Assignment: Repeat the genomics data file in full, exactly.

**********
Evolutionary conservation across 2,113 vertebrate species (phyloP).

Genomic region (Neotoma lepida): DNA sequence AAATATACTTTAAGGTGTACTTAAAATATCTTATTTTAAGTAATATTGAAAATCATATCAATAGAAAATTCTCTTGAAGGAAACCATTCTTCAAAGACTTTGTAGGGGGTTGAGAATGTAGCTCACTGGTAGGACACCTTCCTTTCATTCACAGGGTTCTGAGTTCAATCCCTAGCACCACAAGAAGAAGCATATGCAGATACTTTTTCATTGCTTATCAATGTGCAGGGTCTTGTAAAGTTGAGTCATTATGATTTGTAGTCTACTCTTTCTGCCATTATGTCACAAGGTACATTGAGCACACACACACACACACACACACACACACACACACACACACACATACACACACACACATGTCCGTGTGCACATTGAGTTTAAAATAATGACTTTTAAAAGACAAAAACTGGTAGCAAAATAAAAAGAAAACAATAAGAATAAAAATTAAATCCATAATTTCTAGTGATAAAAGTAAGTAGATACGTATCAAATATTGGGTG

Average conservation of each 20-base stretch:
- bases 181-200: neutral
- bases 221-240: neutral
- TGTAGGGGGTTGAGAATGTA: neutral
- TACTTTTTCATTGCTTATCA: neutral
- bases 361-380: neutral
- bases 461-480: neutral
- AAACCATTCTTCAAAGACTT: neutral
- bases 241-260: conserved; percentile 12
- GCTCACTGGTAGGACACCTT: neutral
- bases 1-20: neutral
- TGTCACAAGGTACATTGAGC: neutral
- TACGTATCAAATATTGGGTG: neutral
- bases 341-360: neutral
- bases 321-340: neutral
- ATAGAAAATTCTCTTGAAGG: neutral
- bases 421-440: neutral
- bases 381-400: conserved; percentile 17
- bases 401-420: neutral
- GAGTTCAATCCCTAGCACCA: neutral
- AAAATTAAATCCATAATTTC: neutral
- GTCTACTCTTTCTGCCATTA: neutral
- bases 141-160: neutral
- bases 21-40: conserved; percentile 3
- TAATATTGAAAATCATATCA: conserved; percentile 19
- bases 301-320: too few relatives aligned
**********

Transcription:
Evolutionary conservation across 2,113 vertebrate species (phyloP).

Genomic region (Neotoma lepida): DNA sequence AAATATACTTTAAGGTGTACTTAAAATATCTTATTTTAAGTAATATTGAAAATCATATCAATAGAAAATTCTCTTGAAGGAAACCATTCTTCAAAGACTTTGTAGGGGGTTGAGAATGTAGCTCACTGGTAGGACACCTTCCTTTCATTCACAGGGTTCTGAGTTCAATCCCTAGCACCACAAGAAGAAGCATATGCAGATACTTTTTCATTGCTTATCAATGTGCAGGGTCTTGTAAAGTTGAGTCATTATGATTTGTAGTCTACTCTTTCTGCCATTATGTCACAAGGTACATTGAGCACACACACACACACACACACACACACACACACACACACACACATACACACACACACATGTCCGTGTGCACATTGAGTTTAAAATAATGACTTTTAAAAGACAAAAACTGGTAGCAAAATAAAAAGAAAACAATAAGAATAAAAATTAAATCCATAATTTCTAGTGATAAAAGTAAGTAGATACGTATCAAATATTGGGTG

Average conservation of each 20-base stretch:
- bases 181-200: neutral
- bases 221-240: neutral
- TGTAGGGGGTTGAGAATGTA: neutral
- TACTTTTTCATTGCTTATCA: neutral
- bases 361-380: neutral
- bases 461-480: neutral
- AAACCATTCTTCAAAGACTT: neutral
- bases 241-260: conserved; percentile 12
- GCTCACTGGTAGGACACCTT: neutral
- bases 1-20: neutral
- TGTCACAAGGTACATTGAGC: neutral
- TACGTATCAAATATTGGGTG: neutral
- bases 341-360: neutral
- bases 321-340: neutral
- ATAGAAAATTCTCTTGAAGG: neutral
- bases 421-440: neutral
- bases 381-400: conserved; percentile 17
- bases 401-420: neutral
- GAGTTCAATCCCTAGCACCA: neutral
- AAAATTAAATCCATAATTTC: neutral
- GTCTACTCTTTCTGCCATTA: neutral
- bases 141-160: neutral
- bases 21-40: conserved; percentile 3
- TAATATTGAAAATCATATCA: conserved; percentile 19
- bases 301-320: too few relatives aligned